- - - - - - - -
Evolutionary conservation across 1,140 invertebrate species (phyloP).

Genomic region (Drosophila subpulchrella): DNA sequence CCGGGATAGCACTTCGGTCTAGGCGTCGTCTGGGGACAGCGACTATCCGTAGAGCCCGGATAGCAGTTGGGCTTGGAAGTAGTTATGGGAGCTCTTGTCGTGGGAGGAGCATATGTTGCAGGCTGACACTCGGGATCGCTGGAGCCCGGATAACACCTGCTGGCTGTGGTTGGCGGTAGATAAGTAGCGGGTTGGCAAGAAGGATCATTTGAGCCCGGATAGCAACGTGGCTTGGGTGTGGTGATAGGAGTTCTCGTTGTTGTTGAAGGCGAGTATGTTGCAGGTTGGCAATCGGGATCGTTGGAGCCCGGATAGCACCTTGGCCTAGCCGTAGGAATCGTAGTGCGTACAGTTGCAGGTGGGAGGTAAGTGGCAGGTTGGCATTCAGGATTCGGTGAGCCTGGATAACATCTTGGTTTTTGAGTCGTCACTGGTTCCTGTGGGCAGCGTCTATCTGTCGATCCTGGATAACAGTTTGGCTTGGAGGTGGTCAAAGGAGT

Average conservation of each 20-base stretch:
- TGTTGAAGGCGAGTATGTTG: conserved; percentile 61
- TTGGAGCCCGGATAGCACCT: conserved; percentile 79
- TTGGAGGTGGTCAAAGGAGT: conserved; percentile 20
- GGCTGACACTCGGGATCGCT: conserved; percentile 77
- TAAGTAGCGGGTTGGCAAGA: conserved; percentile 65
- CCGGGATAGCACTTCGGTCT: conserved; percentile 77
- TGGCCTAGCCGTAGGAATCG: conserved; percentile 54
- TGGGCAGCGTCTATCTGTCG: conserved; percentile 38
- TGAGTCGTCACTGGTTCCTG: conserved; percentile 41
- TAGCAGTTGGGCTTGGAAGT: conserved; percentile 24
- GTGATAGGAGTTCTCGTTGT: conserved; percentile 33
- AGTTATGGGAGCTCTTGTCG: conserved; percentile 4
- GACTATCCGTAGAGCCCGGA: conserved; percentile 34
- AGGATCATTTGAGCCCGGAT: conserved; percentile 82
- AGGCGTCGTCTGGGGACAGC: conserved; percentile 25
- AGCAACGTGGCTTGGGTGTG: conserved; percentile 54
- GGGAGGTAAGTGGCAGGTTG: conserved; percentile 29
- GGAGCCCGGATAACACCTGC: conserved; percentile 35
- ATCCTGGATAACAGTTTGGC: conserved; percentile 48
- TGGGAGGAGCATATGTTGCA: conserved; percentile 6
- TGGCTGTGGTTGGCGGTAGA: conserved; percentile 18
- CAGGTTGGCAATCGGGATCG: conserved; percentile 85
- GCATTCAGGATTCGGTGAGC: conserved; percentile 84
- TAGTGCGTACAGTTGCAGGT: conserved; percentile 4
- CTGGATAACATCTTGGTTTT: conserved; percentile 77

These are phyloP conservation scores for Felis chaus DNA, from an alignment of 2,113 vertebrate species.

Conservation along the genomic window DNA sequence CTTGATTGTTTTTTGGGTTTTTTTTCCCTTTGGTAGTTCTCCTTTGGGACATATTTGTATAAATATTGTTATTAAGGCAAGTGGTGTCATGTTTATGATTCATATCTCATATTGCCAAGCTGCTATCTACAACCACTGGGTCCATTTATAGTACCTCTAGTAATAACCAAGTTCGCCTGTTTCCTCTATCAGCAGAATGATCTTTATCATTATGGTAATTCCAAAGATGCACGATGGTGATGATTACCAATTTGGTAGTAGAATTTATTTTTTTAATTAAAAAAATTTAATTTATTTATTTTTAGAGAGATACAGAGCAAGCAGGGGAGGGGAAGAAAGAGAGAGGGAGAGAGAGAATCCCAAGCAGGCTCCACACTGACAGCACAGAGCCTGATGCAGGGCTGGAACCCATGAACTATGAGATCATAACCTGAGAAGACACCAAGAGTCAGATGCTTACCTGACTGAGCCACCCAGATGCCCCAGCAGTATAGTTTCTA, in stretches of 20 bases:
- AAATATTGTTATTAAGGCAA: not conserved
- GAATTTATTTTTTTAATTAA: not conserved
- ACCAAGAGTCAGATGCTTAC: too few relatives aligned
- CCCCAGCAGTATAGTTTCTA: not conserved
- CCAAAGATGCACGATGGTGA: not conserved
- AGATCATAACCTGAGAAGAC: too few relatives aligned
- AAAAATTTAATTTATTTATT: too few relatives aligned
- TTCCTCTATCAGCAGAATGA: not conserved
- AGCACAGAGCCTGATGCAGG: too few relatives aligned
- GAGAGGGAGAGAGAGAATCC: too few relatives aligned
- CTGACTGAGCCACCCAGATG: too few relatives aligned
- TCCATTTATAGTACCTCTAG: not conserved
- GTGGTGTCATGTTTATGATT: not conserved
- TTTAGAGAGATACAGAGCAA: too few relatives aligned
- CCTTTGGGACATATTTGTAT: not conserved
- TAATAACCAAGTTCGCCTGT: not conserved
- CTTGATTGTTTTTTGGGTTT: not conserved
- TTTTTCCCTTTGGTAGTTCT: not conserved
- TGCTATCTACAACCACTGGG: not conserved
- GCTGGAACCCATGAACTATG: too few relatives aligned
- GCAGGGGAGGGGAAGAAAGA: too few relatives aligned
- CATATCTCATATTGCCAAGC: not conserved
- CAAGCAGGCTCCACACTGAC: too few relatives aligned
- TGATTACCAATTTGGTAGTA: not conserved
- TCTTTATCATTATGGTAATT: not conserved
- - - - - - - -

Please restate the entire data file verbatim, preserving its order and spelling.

Evolutionary conservation across 1,140 invertebrate species (phyloP).

Genomic region (Drosophila subpulchrella): DNA sequence CCGGGATAGCACTTCGGTCTAGGCGTCGTCTGGGGACAGCGACTATCCGTAGAGCCCGGATAGCAGTTGGGCTTGGAAGTAGTTATGGGAGCTCTTGTCGTGGGAGGAGCATATGTTGCAGGCTGACACTCGGGATCGCTGGAGCCCGGATAACACCTGCTGGCTGTGGTTGGCGGTAGATAAGTAGCGGGTTGGCAAGAAGGATCATTTGAGCCCGGATAGCAACGTGGCTTGGGTGTGGTGATAGGAGTTCTCGTTGTTGTTGAAGGCGAGTATGTTGCAGGTTGGCAATCGGGATCGTTGGAGCCCGGATAGCACCTTGGCCTAGCCGTAGGAATCGTAGTGCGTACAGTTGCAGGTGGGAGGTAAGTGGCAGGTTGGCATTCAGGATTCGGTGAGCCTGGATAACATCTTGGTTTTTGAGTCGTCACTGGTTCCTGTGGGCAGCGTCTATCTGTCGATCCTGGATAACAGTTTGGCTTGGAGGTGGTCAAAGGAGT

Average conservation of each 20-base stretch:
- TGTTGAAGGCGAGTATGTTG: conserved; percentile 61
- TTGGAGCCCGGATAGCACCT: conserved; percentile 79
- TTGGAGGTGGTCAAAGGAGT: conserved; percentile 20
- GGCTGACACTCGGGATCGCT: conserved; percentile 77
- TAAGTAGCGGGTTGGCAAGA: conserved; percentile 65
- CCGGGATAGCACTTCGGTCT: conserved; percentile 77
- TGGCCTAGCCGTAGGAATCG: conserved; percentile 54
- TGGGCAGCGTCTATCTGTCG: conserved; percentile 38
- TGAGTCGTCACTGGTTCCTG: conserved; percentile 41
- TAGCAGTTGGGCTTGGAAGT: conserved; percentile 24
- GTGATAGGAGTTCTCGTTGT: conserved; percentile 33
- AGTTATGGGAGCTCTTGTCG: conserved; percentile 4
- GACTATCCGTAGAGCCCGGA: conserved; percentile 34
- AGGATCATTTGAGCCCGGAT: conserved; percentile 82
- AGGCGTCGTCTGGGGACAGC: conserved; percentile 25
- AGCAACGTGGCTTGGGTGTG: conserved; percentile 54
- GGGAGGTAAGTGGCAGGTTG: conserved; percentile 29
- GGAGCCCGGATAACACCTGC: conserved; percentile 35
- ATCCTGGATAACAGTTTGGC: conserved; percentile 48
- TGGGAGGAGCATATGTTGCA: conserved; percentile 6
- TGGCTGTGGTTGGCGGTAGA: conserved; percentile 18
- CAGGTTGGCAATCGGGATCG: conserved; percentile 85
- GCATTCAGGATTCGGTGAGC: conserved; percentile 84
- TAGTGCGTACAGTTGCAGGT: conserved; percentile 4
- CTGGATAACATCTTGGTTTT: conserved; percentile 77

These are phyloP conservation scores for Felis chaus DNA, from an alignment of 2,113 vertebrate species.

Conservation along the genomic window DNA sequence CTTGATTGTTTTTTGGGTTTTTTTTCCCTTTGGTAGTTCTCCTTTGGGACATATTTGTATAAATATTGTTATTAAGGCAAGTGGTGTCATGTTTATGATTCATATCTCATATTGCCAAGCTGCTATCTACAACCACTGGGTCCATTTATAGTACCTCTAGTAATAACCAAGTTCGCCTGTTTCCTCTATCAGCAGAATGATCTTTATCATTATGGTAATTCCAAAGATGCACGATGGTGATGATTACCAATTTGGTAGTAGAATTTATTTTTTTAATTAAAAAAATTTAATTTATTTATTTTTAGAGAGATACAGAGCAAGCAGGGGAGGGGAAGAAAGAGAGAGGGAGAGAGAGAATCCCAAGCAGGCTCCACACTGACAGCACAGAGCCTGATGCAGGGCTGGAACCCATGAACTATGAGATCATAACCTGAGAAGACACCAAGAGTCAGATGCTTACCTGACTGAGCCACCCAGATGCCCCAGCAGTATAGTTTCTA, in stretches of 20 bases:
- AAATATTGTTATTAAGGCAA: not conserved
- GAATTTATTTTTTTAATTAA: not conserved
- ACCAAGAGTCAGATGCTTAC: too few relatives aligned
- CCCCAGCAGTATAGTTTCTA: not conserved
- CCAAAGATGCACGATGGTGA: not conserved
- AGATCATAACCTGAGAAGAC: too few relatives aligned
- AAAAATTTAATTTATTTATT: too few relatives aligned
- TTCCTCTATCAGCAGAATGA: not conserved
- AGCACAGAGCCTGATGCAGG: too few relatives aligned
- GAGAGGGAGAGAGAGAATCC: too few relatives aligned
- CTGACTGAGCCACCCAGATG: too few relatives aligned
- TCCATTTATAGTACCTCTAG: not conserved
- GTGGTGTCATGTTTATGATT: not conserved
- TTTAGAGAGATACAGAGCAA: too few relatives aligned
- CCTTTGGGACATATTTGTAT: not conserved
- TAATAACCAAGTTCGCCTGT: not conserved
- CTTGATTGTTTTTTGGGTTT: not conserved
- TTTTTCCCTTTGGTAGTTCT: not conserved
- TGCTATCTACAACCACTGGG: not conserved
- GCTGGAACCCATGAACTATG: too few relatives aligned
- GCAGGGGAGGGGAAGAAAGA: too few relatives aligned
- CATATCTCATATTGCCAAGC: not conserved
- CAAGCAGGCTCCACACTGAC: too few relatives aligned
- TGATTACCAATTTGGTAGTA: not conserved
- TCTTTATCATTATGGTAATT: not conserved